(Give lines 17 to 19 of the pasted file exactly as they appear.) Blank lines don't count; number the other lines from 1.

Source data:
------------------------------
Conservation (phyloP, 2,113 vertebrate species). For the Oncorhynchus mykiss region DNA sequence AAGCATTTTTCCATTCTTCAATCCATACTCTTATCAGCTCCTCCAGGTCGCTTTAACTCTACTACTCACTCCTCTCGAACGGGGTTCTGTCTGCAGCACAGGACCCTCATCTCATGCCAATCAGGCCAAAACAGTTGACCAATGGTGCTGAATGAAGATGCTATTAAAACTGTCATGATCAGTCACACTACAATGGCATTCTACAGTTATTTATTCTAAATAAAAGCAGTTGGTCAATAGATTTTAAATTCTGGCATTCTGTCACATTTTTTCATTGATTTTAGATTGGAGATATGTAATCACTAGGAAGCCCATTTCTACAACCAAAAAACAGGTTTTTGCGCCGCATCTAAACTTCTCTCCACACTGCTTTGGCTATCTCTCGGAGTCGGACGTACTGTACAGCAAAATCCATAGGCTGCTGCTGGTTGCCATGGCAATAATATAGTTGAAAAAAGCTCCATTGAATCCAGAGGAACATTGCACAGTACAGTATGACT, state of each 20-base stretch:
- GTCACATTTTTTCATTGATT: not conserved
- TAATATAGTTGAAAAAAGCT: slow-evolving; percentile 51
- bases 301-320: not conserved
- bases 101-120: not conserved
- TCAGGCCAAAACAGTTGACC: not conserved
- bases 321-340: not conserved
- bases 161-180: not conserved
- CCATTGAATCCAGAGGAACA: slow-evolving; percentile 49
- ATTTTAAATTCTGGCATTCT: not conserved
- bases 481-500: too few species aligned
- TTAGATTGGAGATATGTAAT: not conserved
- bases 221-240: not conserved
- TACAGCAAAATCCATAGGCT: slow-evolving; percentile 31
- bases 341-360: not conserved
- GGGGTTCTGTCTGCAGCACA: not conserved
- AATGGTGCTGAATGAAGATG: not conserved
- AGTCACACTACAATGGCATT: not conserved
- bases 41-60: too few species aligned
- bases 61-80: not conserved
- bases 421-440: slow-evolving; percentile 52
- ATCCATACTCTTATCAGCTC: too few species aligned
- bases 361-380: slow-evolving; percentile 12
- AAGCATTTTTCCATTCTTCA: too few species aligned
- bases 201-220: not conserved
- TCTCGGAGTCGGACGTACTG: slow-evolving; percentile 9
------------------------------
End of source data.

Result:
- AATGGTGCTGAATGAAGATG: not conserved
- AGTCACACTACAATGGCATT: not conserved
- bases 41-60: too few species aligned